Self-portrait and notes created by Elliott Holt
"I have expensive taste in paper," says writer Elliott Holt of the personalized stationery she orders annually from London. " I write thank-you notes. You have to pick your own font. Mine feels very 'me.'"
But Holt also has an interest in more contemporary forms of communication: Already a winner of the Pushcart Prize for short fiction, she drew attention during last fall's inaugural Twitter Fiction Festival when she tweeted a murder mystery from three discrete fictional accounts. Her first novel, You Are One of Them, comes out this summer and hinges on different forms of correspondence. In 1982, two 10-year-old best friends Jennifer and Sarah write letters to Soviet leader Yuri Andropov, who responded only to Jennifer with an overseas invitation bringing her international fame. Thirteen years later, and 10 years after Jennifer's supposed death, Sarah is summoned to post-communist Russia by an e-mail implying that the young ambassador might still be alive.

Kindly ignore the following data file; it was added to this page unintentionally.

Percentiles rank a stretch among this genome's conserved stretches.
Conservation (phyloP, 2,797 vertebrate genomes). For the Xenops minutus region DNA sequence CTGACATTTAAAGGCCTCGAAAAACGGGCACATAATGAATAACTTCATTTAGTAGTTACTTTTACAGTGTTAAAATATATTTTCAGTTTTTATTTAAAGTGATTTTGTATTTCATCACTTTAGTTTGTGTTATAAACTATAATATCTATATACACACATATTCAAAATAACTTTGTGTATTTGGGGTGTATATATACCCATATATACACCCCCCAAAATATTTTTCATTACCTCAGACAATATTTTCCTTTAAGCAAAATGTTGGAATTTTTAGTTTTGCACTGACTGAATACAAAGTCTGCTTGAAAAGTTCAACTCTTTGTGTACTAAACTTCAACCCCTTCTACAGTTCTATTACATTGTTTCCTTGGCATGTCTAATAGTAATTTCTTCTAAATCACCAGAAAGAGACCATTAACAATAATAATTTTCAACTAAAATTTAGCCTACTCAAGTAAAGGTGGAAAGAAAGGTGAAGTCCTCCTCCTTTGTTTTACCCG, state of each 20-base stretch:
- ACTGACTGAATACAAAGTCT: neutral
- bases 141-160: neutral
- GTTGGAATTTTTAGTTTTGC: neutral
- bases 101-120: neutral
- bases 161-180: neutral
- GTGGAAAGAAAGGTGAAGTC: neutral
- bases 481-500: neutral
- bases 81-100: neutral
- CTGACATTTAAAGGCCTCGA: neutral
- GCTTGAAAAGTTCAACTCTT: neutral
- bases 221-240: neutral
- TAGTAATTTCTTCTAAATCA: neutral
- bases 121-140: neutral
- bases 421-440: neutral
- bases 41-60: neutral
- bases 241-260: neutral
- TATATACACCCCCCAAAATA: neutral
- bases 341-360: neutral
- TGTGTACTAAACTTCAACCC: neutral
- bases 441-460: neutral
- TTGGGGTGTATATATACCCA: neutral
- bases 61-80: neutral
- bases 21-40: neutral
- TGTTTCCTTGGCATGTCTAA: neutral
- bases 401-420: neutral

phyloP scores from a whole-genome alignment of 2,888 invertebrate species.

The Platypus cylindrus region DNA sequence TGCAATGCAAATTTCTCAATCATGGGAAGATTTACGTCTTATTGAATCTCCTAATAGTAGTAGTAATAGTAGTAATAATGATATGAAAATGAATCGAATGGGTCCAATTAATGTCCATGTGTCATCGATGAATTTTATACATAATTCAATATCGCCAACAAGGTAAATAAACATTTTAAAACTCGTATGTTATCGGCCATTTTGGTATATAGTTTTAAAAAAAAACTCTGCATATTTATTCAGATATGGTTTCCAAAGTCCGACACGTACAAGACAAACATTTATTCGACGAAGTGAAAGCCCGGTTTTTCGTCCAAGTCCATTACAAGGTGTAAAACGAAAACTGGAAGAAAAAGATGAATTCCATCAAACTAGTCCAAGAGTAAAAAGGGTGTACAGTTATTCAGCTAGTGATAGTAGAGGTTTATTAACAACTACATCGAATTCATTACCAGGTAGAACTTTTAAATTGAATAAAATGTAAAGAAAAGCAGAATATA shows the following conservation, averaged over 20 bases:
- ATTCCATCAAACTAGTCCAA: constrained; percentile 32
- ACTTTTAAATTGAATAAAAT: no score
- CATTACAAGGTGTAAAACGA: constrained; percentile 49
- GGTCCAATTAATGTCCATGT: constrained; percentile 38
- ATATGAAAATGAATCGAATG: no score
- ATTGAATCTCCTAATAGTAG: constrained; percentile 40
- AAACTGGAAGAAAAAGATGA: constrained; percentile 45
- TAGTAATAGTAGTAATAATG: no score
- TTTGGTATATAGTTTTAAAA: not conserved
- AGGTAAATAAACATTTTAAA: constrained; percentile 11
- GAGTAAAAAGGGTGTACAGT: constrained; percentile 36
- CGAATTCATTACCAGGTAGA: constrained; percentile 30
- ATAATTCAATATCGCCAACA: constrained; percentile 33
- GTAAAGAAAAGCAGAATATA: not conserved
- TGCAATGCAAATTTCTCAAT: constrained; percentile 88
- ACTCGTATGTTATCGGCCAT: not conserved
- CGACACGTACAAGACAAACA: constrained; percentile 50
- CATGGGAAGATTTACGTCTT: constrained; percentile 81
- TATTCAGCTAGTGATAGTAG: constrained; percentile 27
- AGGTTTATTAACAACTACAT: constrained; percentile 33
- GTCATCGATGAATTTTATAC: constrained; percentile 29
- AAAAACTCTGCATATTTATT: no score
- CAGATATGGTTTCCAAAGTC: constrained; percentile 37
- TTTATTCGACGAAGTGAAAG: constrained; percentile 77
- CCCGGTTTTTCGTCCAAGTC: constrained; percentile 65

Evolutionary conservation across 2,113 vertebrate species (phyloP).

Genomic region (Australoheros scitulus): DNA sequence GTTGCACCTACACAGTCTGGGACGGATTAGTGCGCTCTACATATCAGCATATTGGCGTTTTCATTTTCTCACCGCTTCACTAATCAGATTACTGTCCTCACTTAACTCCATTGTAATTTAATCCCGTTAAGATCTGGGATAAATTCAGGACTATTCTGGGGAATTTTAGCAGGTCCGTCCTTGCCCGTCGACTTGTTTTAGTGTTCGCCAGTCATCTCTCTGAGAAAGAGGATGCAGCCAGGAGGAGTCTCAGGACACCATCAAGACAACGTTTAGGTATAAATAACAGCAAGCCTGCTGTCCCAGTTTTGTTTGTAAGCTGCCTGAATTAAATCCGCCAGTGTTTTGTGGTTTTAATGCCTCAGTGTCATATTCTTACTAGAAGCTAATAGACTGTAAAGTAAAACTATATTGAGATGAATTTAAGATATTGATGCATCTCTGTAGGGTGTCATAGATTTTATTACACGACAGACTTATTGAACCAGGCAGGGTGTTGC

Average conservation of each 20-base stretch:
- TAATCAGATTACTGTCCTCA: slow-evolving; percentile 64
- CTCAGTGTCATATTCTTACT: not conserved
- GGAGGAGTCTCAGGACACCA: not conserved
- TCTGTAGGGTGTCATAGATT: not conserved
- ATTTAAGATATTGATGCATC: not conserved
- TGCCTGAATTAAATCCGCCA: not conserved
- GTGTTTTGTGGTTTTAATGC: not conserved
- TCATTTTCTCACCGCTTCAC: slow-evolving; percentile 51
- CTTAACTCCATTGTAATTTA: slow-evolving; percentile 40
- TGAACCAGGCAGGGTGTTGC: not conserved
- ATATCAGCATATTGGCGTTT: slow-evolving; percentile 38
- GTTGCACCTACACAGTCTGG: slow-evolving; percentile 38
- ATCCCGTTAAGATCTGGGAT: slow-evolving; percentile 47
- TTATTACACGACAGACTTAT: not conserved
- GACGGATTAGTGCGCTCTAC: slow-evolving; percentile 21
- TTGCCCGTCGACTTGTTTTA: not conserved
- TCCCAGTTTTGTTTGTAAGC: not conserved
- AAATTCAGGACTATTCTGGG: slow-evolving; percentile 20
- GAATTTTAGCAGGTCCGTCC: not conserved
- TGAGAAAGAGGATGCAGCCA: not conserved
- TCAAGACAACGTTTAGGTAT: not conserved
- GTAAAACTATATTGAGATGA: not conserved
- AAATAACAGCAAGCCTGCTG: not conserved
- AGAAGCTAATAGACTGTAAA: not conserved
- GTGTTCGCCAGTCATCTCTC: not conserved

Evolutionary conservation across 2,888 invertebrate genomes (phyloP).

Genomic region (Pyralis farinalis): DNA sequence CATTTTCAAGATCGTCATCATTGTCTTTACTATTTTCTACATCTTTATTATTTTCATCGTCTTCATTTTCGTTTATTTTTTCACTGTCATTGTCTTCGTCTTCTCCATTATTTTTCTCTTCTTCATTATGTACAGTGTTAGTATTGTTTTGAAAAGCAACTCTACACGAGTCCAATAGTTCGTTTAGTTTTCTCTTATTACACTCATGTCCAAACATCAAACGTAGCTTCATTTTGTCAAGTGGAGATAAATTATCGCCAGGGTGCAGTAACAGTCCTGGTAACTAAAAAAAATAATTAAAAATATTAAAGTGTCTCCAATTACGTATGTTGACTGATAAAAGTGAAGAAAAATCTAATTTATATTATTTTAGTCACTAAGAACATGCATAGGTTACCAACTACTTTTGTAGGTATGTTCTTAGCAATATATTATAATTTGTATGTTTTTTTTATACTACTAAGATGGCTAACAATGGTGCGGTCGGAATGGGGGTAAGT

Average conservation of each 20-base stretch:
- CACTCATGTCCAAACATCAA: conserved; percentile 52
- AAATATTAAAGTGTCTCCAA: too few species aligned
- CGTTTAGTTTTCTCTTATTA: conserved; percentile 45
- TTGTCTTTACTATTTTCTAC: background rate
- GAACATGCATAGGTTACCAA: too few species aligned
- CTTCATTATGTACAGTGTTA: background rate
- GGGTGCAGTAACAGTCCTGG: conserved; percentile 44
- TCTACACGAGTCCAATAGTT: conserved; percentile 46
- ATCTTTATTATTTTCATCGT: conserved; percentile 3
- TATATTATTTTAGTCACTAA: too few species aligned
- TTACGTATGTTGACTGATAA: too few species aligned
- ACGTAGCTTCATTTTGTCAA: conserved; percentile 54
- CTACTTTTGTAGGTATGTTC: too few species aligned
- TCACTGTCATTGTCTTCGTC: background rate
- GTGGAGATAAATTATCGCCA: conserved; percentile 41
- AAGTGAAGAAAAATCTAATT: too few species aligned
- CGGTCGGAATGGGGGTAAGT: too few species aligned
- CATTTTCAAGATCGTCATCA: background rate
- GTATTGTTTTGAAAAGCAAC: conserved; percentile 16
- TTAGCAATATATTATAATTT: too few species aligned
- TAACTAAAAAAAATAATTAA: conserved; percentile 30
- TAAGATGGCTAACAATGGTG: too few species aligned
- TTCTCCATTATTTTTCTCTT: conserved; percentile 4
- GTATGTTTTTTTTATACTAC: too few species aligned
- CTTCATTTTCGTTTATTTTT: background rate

"E-mail was still a novelty in 1995," Holt writes in You Are One Of Them, before carefully re-creating the new technology's strangeness. As she says now, "You could never have imagined the way our notions of connectivity would change with e-mail. International borders could break down. And of course notions of identity also changed, because it's a lot easier to impersonate someone online."
Holt worked at a Moscow ad agency in the late '90s -- around the same time much of her book takes place. "None of my Russian colleagues grew up with advertising, and it was amazing how quickly they wanted to speak ad-speak," she remembers. "So much of the book is about the way people and ideas are packaged and sold."
The same holds true for her work on Twitter. "I think Twitter intrigues me because it can feel sort of intimate but it's not really. It's a performance," says Holt. "The fascinating thing about creating these three characters is that it makes you wonder, 'How many other people out there are fake?'"